It saddens me to think Hollywood will continue to churn out “comedies” like this. Yes, it has its moments (especially once it finds some heart near its conclusion), but from start to finish, the film has as many out-of-left-field sexual jokes and “TMI” comments to bring it down. Language is mixed with 1 bleeped out “f” word (in a TV commercial) and a barrage of others. Also, a French racing nemesis named Jean Girrard is an openly gay character, which makes for plenty of awkward moments, gay jokes, and even a couple shots of men kissing. The film also makes light of divorce and sex out of wedlock. Oh, did I mention relentless jokes about drunkenness, weed, and cocaine as well?
Briefly pushing content aside to look at the film and its players, Will Ferrell turns in his usual silly performance that works perfectly in the context of the story and its offbeat approach to comedy. John C. Reilly plays his dimwitted buddy Cal and steps away from his usual dramatic roles for this one. Reilly seemed to fit right at home with the comedic cast. Sacha Baron Cohen fills the villain shoes, putting on a ridiculous French accent, stealing a lot of his scenes just by speaking. Gary Cole plays Ricky’s deadbeat dad Reese who adds plenty of edgy comedy to the mix (the cougar in the car scene is priceless, however), but is also the source of some pretty abrasive jokes.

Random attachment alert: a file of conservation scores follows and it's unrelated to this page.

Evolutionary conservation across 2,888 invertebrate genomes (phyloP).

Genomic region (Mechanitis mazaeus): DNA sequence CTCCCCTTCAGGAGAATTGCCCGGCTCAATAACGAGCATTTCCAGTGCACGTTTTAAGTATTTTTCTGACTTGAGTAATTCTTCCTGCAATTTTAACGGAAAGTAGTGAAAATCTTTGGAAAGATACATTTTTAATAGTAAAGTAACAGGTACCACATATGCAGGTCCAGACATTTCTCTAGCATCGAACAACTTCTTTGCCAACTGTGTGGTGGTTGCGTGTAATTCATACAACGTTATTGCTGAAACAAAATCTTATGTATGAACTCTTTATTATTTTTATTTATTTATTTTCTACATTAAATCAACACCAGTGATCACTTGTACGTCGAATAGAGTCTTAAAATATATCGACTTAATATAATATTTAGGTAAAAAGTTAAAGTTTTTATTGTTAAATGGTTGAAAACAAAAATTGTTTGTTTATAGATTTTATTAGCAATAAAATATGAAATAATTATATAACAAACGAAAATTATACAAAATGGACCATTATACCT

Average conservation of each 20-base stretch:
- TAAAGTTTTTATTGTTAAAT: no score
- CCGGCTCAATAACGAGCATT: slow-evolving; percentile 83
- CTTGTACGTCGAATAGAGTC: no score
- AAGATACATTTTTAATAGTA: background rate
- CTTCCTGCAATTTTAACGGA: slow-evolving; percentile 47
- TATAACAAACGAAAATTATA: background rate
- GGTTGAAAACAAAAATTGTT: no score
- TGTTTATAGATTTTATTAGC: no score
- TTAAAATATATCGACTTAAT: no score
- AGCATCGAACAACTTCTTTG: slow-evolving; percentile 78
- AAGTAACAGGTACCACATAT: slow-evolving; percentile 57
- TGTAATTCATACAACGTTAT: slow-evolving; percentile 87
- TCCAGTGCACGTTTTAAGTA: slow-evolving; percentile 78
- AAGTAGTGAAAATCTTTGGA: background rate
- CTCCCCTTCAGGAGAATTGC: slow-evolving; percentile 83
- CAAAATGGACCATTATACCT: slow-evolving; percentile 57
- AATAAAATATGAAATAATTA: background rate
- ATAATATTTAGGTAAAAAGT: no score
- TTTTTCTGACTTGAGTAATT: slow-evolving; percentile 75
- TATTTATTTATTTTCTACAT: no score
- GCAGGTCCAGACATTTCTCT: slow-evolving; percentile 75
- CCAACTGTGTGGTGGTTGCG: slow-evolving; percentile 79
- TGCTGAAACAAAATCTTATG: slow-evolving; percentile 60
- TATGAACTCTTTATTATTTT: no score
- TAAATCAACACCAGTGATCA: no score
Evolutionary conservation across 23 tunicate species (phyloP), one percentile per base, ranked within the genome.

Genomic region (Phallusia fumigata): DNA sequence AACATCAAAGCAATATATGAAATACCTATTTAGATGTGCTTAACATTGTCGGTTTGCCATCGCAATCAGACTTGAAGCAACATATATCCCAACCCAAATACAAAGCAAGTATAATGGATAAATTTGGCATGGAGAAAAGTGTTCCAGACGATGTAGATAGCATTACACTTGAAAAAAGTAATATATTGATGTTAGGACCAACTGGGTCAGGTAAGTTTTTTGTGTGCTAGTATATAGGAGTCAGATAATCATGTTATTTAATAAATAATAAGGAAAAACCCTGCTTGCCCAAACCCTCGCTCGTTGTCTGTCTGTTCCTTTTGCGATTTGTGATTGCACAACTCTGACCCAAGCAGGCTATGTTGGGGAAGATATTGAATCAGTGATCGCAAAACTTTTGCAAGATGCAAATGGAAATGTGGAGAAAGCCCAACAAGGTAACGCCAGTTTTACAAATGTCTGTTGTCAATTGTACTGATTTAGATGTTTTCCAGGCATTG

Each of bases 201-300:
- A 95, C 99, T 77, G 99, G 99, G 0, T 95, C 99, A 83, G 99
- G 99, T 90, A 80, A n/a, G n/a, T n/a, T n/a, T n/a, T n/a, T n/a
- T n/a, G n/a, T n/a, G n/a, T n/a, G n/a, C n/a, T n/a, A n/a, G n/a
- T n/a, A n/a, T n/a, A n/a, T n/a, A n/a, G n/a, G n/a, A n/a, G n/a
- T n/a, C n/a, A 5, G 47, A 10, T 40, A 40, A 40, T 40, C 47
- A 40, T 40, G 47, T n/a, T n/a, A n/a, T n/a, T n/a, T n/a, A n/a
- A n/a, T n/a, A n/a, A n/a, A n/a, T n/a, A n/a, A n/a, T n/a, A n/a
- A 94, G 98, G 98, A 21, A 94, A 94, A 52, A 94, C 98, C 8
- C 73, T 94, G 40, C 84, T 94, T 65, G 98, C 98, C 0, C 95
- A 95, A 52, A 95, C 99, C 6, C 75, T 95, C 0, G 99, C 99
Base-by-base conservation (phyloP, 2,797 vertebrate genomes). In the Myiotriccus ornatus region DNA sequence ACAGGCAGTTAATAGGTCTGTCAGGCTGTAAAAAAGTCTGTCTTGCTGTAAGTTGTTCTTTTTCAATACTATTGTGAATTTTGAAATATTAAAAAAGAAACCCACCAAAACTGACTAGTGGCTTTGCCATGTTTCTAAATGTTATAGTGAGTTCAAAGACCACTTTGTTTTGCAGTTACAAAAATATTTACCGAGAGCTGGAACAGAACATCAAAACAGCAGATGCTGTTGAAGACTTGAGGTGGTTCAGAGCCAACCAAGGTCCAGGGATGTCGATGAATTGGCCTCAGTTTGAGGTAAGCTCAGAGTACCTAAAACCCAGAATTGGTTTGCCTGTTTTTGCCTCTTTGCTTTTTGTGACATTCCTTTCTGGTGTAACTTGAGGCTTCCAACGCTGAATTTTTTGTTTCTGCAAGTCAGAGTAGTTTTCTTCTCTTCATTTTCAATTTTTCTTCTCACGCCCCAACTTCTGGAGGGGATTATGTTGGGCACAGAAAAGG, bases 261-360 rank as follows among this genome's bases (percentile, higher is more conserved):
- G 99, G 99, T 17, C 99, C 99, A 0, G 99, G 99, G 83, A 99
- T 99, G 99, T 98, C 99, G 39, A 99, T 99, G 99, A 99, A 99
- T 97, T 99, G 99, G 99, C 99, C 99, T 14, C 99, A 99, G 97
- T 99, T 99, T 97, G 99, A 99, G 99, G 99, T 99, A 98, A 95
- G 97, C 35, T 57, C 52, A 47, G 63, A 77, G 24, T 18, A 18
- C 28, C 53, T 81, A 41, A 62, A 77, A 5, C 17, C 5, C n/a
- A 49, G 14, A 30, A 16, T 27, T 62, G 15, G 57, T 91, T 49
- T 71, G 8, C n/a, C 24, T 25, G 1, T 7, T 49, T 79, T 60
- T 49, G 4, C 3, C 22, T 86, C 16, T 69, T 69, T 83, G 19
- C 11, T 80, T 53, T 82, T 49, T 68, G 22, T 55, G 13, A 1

It’s a shame Talladega Nights: The Ballad Of Ricky Bobby drowned its engine in poor taste. Call me a prude, that’s fine, but take it from someone who knows that classic old films from our grandparents’ era knew how to offer plenty of belly laughs for the whole family. And don’t get me wrong when I pick on Talladega Nights for its lack of intelligent humor. I enjoy a good stupid comedy from time to time, but when the film is as unnecessarily crude as this one (and many others), it ruins it. Until Hollywood wakes up and realizes this, we’re stuck with disappointments like Talladega Nights that may contain a few hits, but ultimately speed on by with misses as if real wit was an unreachable goal. Skip this one.
– John DiBiase (reviewed: 9/27/06)
Parental Guide: Content Summary